Both fair organizers and visitors interpreted Borglum’s and Fraser’s statues as depicting the demise of indigenous peoples and coming of white civilization. One declared that “The symbolism of the ‘Pioneer’ and ‘The end of the Trail’ is … a very fine expression of the destinies of two great races.”3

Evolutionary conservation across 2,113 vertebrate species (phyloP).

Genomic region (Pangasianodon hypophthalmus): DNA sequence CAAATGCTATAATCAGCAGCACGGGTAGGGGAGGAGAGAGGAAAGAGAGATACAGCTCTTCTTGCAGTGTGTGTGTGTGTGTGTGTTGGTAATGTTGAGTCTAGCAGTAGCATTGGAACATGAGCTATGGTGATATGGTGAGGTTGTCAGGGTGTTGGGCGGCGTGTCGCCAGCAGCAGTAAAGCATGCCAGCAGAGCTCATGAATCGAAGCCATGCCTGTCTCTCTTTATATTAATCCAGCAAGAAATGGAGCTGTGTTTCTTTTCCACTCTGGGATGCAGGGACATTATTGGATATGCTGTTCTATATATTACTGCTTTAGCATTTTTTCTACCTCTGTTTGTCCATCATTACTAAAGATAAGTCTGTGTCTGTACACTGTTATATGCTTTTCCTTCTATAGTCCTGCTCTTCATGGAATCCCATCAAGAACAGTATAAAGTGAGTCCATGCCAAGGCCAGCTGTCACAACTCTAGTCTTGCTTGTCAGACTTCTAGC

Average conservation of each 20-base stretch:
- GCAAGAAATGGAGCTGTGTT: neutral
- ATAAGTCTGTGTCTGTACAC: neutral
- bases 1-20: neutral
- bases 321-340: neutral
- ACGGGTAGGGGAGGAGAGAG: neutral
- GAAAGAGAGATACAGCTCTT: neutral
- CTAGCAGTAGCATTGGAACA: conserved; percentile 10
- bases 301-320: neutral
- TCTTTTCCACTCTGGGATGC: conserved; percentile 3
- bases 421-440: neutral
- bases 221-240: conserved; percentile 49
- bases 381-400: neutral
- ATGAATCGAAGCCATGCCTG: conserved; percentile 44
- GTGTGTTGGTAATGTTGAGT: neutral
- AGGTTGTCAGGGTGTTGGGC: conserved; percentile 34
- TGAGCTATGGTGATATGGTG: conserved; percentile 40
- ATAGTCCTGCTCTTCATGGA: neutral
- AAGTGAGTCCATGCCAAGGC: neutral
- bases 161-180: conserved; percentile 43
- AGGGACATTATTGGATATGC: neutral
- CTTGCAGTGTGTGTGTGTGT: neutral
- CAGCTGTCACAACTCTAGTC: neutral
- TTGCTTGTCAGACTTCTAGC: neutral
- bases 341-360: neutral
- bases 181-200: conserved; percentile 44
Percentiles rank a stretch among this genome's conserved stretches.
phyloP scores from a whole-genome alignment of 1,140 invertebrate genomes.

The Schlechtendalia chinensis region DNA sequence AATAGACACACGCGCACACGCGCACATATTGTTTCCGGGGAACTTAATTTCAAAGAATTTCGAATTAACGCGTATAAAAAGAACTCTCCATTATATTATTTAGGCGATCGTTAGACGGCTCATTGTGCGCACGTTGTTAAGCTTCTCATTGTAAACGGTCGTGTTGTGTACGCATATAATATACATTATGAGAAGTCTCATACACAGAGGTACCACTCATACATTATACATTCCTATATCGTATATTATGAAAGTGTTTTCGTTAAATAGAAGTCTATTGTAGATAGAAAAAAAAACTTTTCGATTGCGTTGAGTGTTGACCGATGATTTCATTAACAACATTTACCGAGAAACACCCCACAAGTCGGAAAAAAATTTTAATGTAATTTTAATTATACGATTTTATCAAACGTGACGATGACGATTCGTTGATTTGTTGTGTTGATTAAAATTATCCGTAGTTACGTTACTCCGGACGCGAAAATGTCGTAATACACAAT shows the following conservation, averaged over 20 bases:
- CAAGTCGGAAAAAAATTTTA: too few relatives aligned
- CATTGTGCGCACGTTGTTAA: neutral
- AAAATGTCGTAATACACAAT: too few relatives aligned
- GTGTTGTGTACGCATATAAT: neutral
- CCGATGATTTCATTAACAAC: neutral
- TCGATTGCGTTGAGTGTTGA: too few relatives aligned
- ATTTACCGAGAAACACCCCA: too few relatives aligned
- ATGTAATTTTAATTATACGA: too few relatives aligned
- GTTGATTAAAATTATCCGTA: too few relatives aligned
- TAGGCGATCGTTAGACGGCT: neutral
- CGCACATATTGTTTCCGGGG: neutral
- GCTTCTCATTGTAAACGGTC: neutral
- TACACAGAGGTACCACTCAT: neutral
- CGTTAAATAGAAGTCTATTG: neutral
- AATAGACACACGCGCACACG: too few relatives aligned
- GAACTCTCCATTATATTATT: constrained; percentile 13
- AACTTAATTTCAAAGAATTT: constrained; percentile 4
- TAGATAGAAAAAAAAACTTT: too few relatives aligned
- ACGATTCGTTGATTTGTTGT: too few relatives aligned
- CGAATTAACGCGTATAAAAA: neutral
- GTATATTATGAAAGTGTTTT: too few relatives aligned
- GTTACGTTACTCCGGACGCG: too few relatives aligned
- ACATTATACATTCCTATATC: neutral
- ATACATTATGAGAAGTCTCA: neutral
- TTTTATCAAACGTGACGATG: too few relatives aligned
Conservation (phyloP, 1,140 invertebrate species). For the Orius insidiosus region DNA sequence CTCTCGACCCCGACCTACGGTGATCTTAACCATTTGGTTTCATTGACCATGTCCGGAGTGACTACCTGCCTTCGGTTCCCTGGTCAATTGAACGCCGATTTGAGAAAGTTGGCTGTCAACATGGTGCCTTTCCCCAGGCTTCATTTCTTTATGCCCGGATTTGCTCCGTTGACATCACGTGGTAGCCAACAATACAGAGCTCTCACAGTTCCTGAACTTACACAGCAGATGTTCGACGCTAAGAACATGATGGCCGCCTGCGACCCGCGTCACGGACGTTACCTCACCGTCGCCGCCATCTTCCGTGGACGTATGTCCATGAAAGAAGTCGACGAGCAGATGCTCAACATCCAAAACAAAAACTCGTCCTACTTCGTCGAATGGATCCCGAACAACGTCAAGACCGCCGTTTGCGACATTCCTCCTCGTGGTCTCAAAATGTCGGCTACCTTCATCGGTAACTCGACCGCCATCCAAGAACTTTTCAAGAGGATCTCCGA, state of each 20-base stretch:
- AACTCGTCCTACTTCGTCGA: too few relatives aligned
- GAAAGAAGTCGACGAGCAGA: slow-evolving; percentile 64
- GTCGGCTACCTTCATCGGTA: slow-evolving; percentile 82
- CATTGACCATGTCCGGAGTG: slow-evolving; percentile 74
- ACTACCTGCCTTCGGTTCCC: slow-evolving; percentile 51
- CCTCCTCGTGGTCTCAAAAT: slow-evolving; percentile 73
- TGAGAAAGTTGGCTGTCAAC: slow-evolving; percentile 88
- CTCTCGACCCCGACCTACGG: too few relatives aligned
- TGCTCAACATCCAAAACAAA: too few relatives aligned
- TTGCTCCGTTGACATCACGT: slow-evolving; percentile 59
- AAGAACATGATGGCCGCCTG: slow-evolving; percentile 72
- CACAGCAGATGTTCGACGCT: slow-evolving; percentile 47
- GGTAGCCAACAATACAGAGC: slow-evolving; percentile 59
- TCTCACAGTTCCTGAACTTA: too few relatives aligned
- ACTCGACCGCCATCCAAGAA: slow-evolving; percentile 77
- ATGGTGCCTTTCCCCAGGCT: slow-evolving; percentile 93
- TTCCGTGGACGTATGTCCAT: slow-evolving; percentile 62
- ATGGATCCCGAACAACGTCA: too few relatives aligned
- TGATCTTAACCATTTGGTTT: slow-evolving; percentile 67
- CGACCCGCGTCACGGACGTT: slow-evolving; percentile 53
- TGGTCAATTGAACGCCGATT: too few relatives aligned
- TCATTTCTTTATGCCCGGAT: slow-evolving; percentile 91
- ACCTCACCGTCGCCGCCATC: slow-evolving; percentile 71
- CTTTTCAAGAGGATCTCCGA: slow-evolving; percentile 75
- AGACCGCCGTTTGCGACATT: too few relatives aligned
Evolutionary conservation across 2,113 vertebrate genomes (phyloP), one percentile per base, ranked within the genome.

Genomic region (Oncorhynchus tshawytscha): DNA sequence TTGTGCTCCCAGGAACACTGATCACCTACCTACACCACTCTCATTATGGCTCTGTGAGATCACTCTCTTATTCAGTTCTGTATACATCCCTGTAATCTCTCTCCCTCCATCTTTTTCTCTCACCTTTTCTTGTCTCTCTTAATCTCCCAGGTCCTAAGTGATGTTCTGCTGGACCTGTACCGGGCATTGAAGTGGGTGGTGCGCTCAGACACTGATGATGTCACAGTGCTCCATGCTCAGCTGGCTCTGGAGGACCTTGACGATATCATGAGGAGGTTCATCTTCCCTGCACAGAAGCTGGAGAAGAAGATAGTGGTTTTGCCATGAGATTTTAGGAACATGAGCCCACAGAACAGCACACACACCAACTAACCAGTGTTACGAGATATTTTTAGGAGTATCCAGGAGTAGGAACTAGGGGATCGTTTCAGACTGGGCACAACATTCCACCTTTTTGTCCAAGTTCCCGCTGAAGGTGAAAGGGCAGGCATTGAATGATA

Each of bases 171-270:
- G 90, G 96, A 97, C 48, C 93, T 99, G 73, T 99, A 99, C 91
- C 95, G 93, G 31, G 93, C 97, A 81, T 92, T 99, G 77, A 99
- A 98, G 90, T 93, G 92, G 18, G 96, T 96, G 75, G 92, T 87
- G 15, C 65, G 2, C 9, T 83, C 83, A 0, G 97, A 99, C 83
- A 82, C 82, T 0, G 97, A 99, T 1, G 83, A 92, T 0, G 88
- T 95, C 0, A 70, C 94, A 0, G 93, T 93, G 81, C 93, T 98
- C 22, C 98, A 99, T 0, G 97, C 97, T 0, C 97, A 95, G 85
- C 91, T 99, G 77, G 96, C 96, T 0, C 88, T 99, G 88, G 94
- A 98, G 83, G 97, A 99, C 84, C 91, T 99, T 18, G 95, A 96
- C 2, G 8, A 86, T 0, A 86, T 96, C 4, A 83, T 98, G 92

After the fair closed, the Exposition Company was responsible for cleaning up the site. They sold buildings, fixtures, and equipment to the highest bidder. Because they were made of staff (plaster, faux travertine and chicken wire), the buildings and artwork did not last as long as normal stone, brick or wooden buildings. Part of the fairgrounds became Golden Gate Park. The Palace of Fine Arts was spared, and later rebuilt on the same spot. But construction workers regraded most of the site for redevelopment, including the Court of Flowers where The Pioneer stood.Like most PPIE art, The Pioneer was made of plaster and abandoned after the fair closed. The Tulare County Board of Forestry acquired the heroic-sized sculpture for only the cost of shipping it from San Francisco to Visalia: $150. The statue was placed on a stone base in Mooney Grove Park in the late 1910s. It was listed in the National Register of Historic Places in 1977. It was severely damaged by an earthquake on May 28, 1980. While pieces of the statue are rumored to survive in private collections, only the stone base remains in Mooney Grove Park.